Philbrook Acquires New Kehinde Wiley Painting
Philbrook brings a new, never-before-seen work by acclaimed American artist, Kehinde Wiley, into the Museum's permanent collection.
December 13, 2017 (Tulsa, Okla.) Philbrook Museum of Art recently acquired a new, never-before-seen work by acclaimed American artist, Kehinde Wiley. Installed today (12/13/17) in the “Italian Room” of the Museum’s historic Villa, the large-scale Equestrian Portrait of King Philip IV (114 x 118 inches) is the first Wiley work to be acquired by an Oklahoma museum.
“Wiley’s work sits at the intersection of the past and the future, much like Philbrook itself,” commented Sienna Brown, Philbrook’s Nancy E. Meinig Curator of Modern and Contemporary Art.
For most of Wiley’s career, he has created large, vibrant, highly patterned paintings of young African American men wearing the latest in hip hop street fashion. The theatrical poses and objects in the portraits are based on well-known images of powerful figures drawn from seventeenth- through nineteenth-century Western art. Pictorially, Wiley gives the authority of those historical sitters to his twenty-first-century subjects.
Originally from Los Angeles, Wiley was influenced by the city’s theatricality and by visits to the Old Master-filled Huntington Art Collections. At twelve, he visited Russia on an arts fellowship. He honed his artistic craft earning his MFA at Yale in the 1990s, where he was steeped in the current discussions concerning identity politics. He brings these varied experiences to the multi- faceted, layered processes and themes of his work.
Equestrian Portrait of Philip IV was begun in 2016 in the midst of Wiley’s popular retrospective, A New Republic. The exhibition opened at the Brooklyn Museum in 2015 and crisscrossed the country to six additional venues, ending at the Oklahoma City Museum of Art this past summer. Lately, the artist has turned his focus to the most important commission of his career: the official portrait of President Barack Obama. The portrait will be unveiled in spring 2018 at the Smithsonian’s National Portrait Gallery. Wiley’s paintings can be found in major museums such as the Metropolitan Museum of Art in New York, the Walker Arts Center in Minneapolis, and the High Museum of Art in Atlanta.
“This important acquisition expands the scope and depth of the Philbrook Collection,” says Philbrook Director Scott Stulen. “The painting brings greater diversity to the Museum’s overall offerings, enhances existing strengths, and affirms the institution’s commitment to championing new work by contemporary artists. Wiley uniquely connects different aspects of our collection and Villa setting unlike any contemporary artist working today and we expect this to become a beloved piece for generations to come.”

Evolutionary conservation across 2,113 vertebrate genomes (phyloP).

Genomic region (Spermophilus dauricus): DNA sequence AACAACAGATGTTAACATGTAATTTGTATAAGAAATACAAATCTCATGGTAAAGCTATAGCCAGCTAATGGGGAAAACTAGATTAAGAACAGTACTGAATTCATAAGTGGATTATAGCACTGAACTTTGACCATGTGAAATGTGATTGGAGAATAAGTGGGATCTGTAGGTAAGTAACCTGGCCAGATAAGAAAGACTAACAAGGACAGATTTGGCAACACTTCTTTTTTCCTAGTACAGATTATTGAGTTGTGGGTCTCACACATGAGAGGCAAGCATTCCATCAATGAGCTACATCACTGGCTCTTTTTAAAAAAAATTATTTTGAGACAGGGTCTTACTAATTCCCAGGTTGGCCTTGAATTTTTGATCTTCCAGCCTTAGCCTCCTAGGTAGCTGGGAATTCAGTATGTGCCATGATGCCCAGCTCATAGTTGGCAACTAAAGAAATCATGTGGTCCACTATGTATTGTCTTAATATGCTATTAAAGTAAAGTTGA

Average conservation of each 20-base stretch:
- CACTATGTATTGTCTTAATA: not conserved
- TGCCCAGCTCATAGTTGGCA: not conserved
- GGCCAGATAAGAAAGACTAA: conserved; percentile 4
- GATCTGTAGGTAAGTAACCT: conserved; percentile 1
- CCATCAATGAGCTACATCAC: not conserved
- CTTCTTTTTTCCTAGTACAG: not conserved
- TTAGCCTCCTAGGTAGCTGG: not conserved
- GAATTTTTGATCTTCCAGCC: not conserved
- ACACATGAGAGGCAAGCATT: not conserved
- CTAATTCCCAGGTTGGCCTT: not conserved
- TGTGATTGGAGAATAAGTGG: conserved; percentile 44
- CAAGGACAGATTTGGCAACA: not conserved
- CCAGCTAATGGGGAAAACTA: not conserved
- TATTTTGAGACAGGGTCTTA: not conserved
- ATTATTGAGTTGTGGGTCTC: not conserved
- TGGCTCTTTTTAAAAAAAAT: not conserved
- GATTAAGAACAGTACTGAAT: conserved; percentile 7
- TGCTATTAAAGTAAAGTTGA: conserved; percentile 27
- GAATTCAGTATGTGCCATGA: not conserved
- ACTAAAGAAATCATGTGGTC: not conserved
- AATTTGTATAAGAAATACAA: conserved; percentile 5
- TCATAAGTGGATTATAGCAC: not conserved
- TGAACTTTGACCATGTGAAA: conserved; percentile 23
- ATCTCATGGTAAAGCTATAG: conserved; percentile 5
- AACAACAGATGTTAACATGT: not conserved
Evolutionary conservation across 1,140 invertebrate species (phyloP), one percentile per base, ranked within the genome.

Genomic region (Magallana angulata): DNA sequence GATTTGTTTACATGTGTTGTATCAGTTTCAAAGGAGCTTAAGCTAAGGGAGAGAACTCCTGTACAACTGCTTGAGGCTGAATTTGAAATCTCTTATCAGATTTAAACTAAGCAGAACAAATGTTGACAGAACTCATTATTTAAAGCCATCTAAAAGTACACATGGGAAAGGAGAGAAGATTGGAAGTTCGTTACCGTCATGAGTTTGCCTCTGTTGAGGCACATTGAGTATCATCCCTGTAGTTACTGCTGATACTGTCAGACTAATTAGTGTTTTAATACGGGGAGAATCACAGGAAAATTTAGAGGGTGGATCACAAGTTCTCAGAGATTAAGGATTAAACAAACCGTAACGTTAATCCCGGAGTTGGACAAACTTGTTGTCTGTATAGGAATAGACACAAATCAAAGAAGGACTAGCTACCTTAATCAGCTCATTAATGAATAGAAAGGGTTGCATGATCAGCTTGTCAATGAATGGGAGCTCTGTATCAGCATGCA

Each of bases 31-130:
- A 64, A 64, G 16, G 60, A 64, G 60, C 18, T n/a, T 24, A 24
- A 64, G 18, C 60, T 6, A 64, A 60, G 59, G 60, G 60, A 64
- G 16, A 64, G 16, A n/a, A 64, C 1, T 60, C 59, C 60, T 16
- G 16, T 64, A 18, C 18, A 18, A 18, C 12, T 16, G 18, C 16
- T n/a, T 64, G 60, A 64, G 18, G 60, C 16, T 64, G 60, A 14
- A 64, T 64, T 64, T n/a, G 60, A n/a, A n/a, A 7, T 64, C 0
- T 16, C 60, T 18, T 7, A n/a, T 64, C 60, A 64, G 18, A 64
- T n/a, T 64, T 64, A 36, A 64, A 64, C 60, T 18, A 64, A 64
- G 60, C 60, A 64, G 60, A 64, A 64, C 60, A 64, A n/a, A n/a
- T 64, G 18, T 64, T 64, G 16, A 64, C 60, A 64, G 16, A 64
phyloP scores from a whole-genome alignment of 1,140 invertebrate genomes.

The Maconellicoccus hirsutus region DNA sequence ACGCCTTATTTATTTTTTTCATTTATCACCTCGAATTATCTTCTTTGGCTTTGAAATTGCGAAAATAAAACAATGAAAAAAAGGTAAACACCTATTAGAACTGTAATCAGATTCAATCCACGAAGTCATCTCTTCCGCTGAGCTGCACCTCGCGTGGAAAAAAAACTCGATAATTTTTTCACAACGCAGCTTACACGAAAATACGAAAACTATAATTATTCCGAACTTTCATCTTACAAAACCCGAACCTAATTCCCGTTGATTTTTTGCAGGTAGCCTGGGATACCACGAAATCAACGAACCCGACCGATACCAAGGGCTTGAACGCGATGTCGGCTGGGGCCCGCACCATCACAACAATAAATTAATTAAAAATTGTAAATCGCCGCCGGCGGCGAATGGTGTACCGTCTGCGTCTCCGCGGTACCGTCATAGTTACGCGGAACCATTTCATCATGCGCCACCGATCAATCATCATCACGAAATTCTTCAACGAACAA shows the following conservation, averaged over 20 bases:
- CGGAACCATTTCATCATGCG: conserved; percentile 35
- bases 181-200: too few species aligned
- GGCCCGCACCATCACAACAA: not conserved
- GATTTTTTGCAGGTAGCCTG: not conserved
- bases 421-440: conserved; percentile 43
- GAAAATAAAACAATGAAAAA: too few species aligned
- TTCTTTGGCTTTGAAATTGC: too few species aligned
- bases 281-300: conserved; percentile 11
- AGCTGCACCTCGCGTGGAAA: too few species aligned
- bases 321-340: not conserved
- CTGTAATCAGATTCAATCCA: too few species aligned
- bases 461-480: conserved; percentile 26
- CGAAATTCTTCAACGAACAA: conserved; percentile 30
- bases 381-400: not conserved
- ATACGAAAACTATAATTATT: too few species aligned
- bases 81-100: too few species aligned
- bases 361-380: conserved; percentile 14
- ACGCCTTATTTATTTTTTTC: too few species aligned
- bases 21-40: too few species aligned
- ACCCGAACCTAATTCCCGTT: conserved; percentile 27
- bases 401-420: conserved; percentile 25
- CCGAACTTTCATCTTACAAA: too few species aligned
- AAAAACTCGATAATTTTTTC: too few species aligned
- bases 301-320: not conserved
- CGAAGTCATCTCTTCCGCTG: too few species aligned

Rooted in the beauty and architecture of an historic home gifted by the Phillips family in 1938, Philbrook Museum of Art has grown to become one of the preeminent art museums across the central United States. Highlights of the Museum’s permanent collection include Renaissance and Baroque paintings from the Kress Foundation, one of the greatest surveys of Native American art anywhere, American and Southwestern art, photography, and growing modern and contemporary collections. The Philbrook main campus spans 25 acres of grounds and formal gardens, and features an historic home, as well as a modern museum complex. The satellite location in downtown Tulsa showcases the Philbrook modern, contemporary, and Native American art collections, as well as the Eugene B. Adkins Collection and Study Center of Native American art.
Philbrook Museum of Art is open 9 a.m.-5 p.m. Wednesday through Sunday, and 9 a.m.-9 p.m. Friday, Philbrook Downtown, 116 E. M.B. Brady St., is open 11 a.m.-5 p.m. Wednesday through Sunday, and 11 a.m.-9 p.m. Friday. Philbrook admission runs $9 for adults, $7 for seniors and university students; Philbrook Members and youth 17 and younger are always free. Philbrook Downtown admission runs $7 for adults, $5 for seniors and university students; Philbrook Members and youth 17 and younger are always free.
Photograph credit: Mike Simmons, The Tulsa World
- December 13, 2017